NEW Recipes from the August Issue

It's time to take it outside. We're sharing recipes that are best served al fresco with friends. Salute summer, from drinks to dessert, with the latest recipes from Better Homes and Gardens.

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How to Make Popcorn Balls

This all-time favorite dessert is offers instant nostalgia (remember Grandma making them?). Bring them into your own kitchen with our incredible easy steps.

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Dishes Made Better by Potato Chips

I chip, you chip, we chip. Our love affair with America's favorite snack goes well beyond the bag. We're sharing dishes that were made better (way better) by potato chips.

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Dress Up a Dessert in 8 Seconds (or Less!)

Make any dessert recipe worthy of a party with these easy ideas to dress them up. Each dessert idea can be done within 8 seconds!

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Canning Basics

Enjoy your favorite produce year-round by canning it. We'll walk you through how to can foods safely with less mess.

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How to Mail Cookies

Send your famous cookie recipe to loved ones anywhere! See how to pack cookies so they won't crumble and other tips for how to mail cookies.

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DIY Drink Stations

Our favorite party trend? Creative DIY drink stations that let party-goers play mixologist. We're sharing our favorite beverage stations, including an infused vodka station, a mojito station, and more. Once you set out the listed supplies, you're all ready to party!

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Popular in Food

6 Superfoods for Your 60s

Healthy foods you should eat to build your bone density, satisfy your fiber needs, and keep you fit in your 60s.

Choosing foods that are nutrient dense is essential at this stage of your life. "Since your metabolism is slowing down, you really want to choose foods that will give you the most bang for your buck and avoid the ones that contain empty calories," says registered dietitian Lynn Grieger RD, CDE. Here, Grieger and Janice Newell Bissex, MS, RD, offer their picks for the best foods that you can eat to keep you feeling vibrant and healthy in your 60s.

Flaxseed

A great source of fiber and omega-3 fatty acids, flaxseed has been shown in studies to lower cholesterol levels. Grieger recommends buying ground flaxseeds in order to ensure you are getting the benefits of their oils. Sprinkle over cold and hot cereals or blend into a smoothie.

Recommended Serving Size: 1 tablespoon, ground, 40 calories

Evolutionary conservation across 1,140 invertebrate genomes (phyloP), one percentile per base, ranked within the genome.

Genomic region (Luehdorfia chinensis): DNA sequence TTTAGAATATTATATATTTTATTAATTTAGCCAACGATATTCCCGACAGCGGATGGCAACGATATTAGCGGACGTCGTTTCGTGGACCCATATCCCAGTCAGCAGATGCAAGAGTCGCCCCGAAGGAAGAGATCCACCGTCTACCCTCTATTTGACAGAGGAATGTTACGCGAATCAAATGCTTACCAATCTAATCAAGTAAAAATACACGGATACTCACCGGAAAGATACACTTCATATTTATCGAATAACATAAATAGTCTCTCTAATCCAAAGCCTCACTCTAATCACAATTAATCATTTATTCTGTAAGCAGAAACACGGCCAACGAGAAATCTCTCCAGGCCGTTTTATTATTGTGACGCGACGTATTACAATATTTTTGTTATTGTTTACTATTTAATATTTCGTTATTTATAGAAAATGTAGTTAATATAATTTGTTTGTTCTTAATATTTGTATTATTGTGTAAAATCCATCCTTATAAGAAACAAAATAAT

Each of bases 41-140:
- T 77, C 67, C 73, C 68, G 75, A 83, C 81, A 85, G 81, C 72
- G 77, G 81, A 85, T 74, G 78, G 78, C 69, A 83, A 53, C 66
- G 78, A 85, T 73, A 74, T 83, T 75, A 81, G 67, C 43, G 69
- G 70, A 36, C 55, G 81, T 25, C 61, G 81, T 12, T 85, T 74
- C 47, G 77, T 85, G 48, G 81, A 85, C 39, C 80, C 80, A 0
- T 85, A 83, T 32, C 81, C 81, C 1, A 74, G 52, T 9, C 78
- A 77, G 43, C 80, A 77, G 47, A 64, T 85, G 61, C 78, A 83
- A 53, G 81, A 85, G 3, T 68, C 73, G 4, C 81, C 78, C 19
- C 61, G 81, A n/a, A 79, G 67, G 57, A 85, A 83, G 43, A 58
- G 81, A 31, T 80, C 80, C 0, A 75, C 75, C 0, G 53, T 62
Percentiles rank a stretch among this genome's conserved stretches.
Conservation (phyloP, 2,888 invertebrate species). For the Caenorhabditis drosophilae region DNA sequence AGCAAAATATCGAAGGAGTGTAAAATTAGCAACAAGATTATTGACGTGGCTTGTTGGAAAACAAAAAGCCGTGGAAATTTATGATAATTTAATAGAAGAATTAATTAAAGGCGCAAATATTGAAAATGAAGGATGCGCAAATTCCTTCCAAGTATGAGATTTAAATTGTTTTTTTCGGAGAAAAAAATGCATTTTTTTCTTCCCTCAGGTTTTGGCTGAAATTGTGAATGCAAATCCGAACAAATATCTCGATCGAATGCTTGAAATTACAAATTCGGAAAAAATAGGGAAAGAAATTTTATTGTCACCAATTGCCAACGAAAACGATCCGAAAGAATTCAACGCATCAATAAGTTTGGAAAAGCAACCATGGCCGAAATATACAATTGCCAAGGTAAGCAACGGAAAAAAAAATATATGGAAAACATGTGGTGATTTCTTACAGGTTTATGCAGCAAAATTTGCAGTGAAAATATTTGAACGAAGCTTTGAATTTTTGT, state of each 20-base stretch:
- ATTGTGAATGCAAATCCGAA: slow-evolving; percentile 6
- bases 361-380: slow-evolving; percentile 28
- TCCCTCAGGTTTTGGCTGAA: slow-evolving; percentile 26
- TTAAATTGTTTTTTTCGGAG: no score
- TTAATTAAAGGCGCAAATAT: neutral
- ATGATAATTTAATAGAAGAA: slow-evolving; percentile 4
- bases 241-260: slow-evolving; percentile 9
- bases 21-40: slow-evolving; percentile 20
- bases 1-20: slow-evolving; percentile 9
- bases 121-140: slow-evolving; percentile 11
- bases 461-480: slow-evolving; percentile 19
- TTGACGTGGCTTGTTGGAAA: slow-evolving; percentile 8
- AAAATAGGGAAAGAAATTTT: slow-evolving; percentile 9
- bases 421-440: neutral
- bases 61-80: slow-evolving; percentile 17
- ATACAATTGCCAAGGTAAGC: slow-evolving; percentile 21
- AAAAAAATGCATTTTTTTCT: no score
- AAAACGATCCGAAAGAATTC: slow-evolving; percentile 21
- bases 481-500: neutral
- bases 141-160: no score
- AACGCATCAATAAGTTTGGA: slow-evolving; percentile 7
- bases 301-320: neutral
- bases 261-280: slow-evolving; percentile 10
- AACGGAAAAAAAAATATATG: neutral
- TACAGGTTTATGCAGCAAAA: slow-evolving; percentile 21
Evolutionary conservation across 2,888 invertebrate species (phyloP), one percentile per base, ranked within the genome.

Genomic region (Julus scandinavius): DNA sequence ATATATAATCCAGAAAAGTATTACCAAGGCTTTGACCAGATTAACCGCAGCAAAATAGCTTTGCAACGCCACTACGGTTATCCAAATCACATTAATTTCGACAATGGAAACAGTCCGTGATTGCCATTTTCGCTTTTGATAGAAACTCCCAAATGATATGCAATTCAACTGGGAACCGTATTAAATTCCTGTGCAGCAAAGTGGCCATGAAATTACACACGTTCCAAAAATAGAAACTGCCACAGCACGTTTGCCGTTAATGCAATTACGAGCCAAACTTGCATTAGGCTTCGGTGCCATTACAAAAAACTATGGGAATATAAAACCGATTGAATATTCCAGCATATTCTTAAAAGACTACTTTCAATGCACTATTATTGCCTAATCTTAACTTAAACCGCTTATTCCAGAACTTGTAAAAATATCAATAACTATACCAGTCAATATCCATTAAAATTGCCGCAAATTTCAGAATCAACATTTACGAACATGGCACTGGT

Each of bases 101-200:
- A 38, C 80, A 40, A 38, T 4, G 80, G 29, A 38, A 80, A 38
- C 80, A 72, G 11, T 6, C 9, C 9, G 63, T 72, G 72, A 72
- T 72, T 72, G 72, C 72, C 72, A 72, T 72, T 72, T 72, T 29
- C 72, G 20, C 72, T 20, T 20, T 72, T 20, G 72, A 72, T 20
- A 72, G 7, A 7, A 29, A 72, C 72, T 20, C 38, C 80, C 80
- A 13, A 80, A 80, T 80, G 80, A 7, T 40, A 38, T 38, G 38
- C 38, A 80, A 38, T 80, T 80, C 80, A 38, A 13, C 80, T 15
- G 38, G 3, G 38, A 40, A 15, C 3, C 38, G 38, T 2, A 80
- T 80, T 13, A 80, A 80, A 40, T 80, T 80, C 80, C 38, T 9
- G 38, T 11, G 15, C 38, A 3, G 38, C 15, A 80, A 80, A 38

Almonds

These nuts contain vitamin E, zinc, and magnesium -- essential for bone density. "People really don't get as much magnesium as they should, so eating almonds is an easy way to get your daily requirement," says Grieger.

Recommended Serving Size: 23 almonds, 160 calories

Oats

Did you know that a woman's risk of heart disease rises to the same level as a man's after she has experienced menopause? That's why, Grieger says, "It's really important to watch your cholesterol levels at this age." The fiber in plain oatmeal can help lower your level of LDL (low-density lipoprotein) cholesterol, also known as the "bad" cholesterol.

Recommended Serving Size: 1 cup cooked, 100 calories

Mangoes

The large amount of antioxidants, fiber, and potassium make this fruit a super-healthy choice. The carotenoids found in mangoes can help to prevent age-related macular degeneration, the most common cause of vision loss in older people.

Recommended Serving Size: 1 fruit, 135 calories

Prunes

Give your metabolism a boost with these super-high-fiber fruits. Constipation is one of the most common gastrointestinal complaints in our country, and the incidence increases in those over 60 years old. "Dried plums can really help with digestion," says Bissex. "I recommend them highly."

Recommended Serving Size: 5 fruits, 100 calories

Canned Tomatoes

Research shows that the antioxidant lycopene, found in tomatoes, can decrease your risk of getting several forms of cancer including, breast, ovarian, colon, and prostate. And interestingly, canned tomatoes provide significantly more lycopene than fresh tomatoes. "They are very health enhancing," says Bissex. "You don't have to feel guilty eating pizza or pasta. Just be sure to add veggies!"

Recommended Serving Size: 1/2 cup, 40 calories

Originally published on BHG.com, March 2005.

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